• Letters of recommendation (a minimum of two and maximum of three letters). The letters of recommendation should be from individuals and groups who are familiar with the nominee’s work. Letters should not exceed two pages each and must accompany the submission packet. Letters sent separately will not be considered. When possible, use letterhead. Make sure letters are signed and dated accordingly. Letters should reference nominee’s strengths, accomplishments and highlight his or her teaching or administration methods and experiences that directly connect to the application.

Upon receipt, all nominations become the property of NCABR and will not be returned. Late nomination forms will not be accepted. Completed nomination forms must be received by March 31, 2017. The nomination form and supporting documents may be submitted electronically. Alternatively, the nomination form may be printed and mailed with supporting documents to the address below.

NCABR
Attn: DTA Committee
P.O. Box 19469
Raleigh, NC 27619-9469

Questions
Contact Virginia Crisp at virginia.crisp@ncabr.org or 919-785-1304

 

Bridging the Gap STEM Education Conference

To view conference photos, click here.

More than 400 people from 53 North Carolina counties and five states attended NCABR’s fifth annual Bridging the Gap: Uniting North Carolina K-16 STEM Education conference Oct. 25-26 in Raleigh.

Inaugural STEM Education Awards
At the 2016 conference, NCABR bestowed its first-ever Distinguished Teaching Award in STEM Education to two K-16 educators who work in North Carolina. The inaugural recipients of the award were Rahman Tashakkori, Ph.D., Lowe’s Distinguished Professor in the Department of Computer Science at Appalachian State University; and Joann Blumenfeld, a high school teacher in the Wake County Public School System.

rahman

Rahman Tashakkori, Ph.D., (Appalachian State University) receives the Distinguished Teaching Award in STEM Education from NCABR President Suzanne Wilkison at BTG 2016.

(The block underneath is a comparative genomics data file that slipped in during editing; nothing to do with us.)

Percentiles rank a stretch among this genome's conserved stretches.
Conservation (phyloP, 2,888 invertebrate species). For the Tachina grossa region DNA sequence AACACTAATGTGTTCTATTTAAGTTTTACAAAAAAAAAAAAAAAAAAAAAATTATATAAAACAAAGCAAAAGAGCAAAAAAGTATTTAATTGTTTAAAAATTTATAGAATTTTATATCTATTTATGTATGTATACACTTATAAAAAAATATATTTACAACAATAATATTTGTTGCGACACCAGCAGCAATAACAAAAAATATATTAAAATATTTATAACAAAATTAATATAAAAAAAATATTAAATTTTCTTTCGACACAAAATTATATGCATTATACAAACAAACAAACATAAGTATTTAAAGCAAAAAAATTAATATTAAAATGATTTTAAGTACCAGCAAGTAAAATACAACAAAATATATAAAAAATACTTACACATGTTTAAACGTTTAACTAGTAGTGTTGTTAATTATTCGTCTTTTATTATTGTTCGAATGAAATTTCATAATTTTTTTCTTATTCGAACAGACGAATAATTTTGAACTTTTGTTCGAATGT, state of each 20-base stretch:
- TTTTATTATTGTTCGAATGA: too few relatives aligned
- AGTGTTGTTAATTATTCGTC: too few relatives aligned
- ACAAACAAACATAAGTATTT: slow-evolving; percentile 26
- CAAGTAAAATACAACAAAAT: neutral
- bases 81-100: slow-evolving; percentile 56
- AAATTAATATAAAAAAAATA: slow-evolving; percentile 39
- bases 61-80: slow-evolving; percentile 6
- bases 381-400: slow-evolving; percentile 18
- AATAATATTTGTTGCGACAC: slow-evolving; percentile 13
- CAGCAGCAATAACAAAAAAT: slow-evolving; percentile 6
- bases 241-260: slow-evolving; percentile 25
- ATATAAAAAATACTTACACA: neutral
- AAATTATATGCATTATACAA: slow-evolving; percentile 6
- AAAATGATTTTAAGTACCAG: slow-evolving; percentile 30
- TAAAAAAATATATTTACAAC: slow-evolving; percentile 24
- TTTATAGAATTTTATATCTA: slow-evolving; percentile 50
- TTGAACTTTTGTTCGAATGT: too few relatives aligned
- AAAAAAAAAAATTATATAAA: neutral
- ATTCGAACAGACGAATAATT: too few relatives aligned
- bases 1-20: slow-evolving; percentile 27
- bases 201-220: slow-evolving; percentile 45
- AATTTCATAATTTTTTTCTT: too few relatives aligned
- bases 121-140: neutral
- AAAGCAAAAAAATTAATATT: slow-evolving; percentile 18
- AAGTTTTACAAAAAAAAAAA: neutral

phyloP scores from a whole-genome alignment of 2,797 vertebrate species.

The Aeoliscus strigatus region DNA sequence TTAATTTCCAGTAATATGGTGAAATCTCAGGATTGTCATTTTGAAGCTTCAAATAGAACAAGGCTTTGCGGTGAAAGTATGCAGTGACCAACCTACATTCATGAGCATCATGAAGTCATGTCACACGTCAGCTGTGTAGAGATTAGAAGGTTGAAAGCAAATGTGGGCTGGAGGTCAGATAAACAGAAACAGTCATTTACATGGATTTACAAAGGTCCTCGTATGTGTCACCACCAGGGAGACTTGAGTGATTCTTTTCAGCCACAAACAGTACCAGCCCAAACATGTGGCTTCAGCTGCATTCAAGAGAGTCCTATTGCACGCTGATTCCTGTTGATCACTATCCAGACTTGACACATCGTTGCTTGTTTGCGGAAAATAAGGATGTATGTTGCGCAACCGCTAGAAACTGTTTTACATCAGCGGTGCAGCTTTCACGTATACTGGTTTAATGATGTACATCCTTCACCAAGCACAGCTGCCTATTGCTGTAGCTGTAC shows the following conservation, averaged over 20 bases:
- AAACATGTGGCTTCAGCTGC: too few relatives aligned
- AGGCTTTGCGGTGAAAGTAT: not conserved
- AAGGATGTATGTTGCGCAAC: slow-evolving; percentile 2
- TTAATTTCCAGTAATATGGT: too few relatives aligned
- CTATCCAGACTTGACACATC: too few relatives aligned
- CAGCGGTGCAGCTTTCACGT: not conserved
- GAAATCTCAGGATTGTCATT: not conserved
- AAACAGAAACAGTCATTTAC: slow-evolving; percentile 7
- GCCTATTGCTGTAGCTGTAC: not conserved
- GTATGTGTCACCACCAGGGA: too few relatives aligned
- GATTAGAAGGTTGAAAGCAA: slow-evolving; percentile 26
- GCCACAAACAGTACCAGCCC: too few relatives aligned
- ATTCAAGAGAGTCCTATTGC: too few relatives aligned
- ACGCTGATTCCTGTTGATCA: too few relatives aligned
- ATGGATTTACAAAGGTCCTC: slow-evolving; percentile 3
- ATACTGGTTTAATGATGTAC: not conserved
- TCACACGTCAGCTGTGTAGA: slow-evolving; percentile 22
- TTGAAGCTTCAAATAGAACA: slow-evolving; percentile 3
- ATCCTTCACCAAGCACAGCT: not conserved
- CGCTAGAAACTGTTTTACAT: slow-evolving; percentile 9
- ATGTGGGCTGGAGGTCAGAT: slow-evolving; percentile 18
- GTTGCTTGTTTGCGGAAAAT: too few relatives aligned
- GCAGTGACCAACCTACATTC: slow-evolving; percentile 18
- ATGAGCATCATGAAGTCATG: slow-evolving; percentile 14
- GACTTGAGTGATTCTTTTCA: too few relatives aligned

joannJoann Blumenfeld (Wake County Public School System) receives the Distinguished Teaching Award in STEM Education at BTG 2016.

NCABR’s Distinguished Teaching Award in STEM Education is designed to recognize educators at the elementary, middle and high school levels and higher education faculty who have made extraordinary contributions to the field of science, technology, engineering and mathematics (STEM) education.

Attendees at the October 2016 conference were encouraged to apply for the 2017 awards. Those wishing to nominate an educator for the 2017 awards should submit an application to NCABR no later than March 31, 2017. Complete details are here.

Conference Agenda Highlights
More than 100 presentations and nearly 140 presenters from across North Carolina and beyond were a part of the 2016 conference. All corners of the STEM education community were represented — including K-12 education, higher education, industry, state government and STEM nonprofits such as museums and educational initiatives. To view the complete conference agenda, click here.

The program included inspiring keynote presentations by:

  • Andrew Koch, executive vice president and chief academic leadership and innovation officer for the John N. Gardner Institute for Excellence in Undergraduate Education, who spoke on the topic of Gateway Courses: Barriers to Completion or Pathways to a Better Life?”
  • Amy Podurgal with VitalSmarts, who discussed “The Five Crucial Conversations for Educational Excellence.”
  • Andrés Ruzo, National Geographic Explorer and founder and director of the Boiling River Project, who discussed “Building Bridges: A Nat Geo Explorer’s Take on STEM, Exploration and Making an Impact.”
  • Damon Tweedy, M.D., an assistant professor of psychiatry at Duke University Medical Center, a staff physician at the Durham Veteran Affairs Medical Center, and New York Times bestselling author of the book, Black Man in a White Coat: A Doctor’s Reflections on Race and Medicine, who discussed “STEM Pipeline Diversity: A Remedy for Health Disparities?”

Additional program highlights included:

  • Presentations that addressed topics such as starting a STEM program; best practices in undergraduate teaching; developing industry and community connections; reaching low socioeconomic status, rural, urban and minority students; and creating collaborations that explore the interdisciplinary nature of STEM.
  • Hands-on and outreach expo sessions.
  • A dedicated exhibitor area with dozens of booths.
  • “Exhibitor Showcase” sessions that provided an opportunity for attendees to connect with premium exhibitors and engage in hands-on activities using the most up-to-date STEM resources.
  • Poster sessions that provided conference attendees with updated information about practical, quality STEM research representing a wide range of interests.
  • The STEM Unconference, which brought together attendees with similar interests for presentations, workshops, demonstrations and discussions.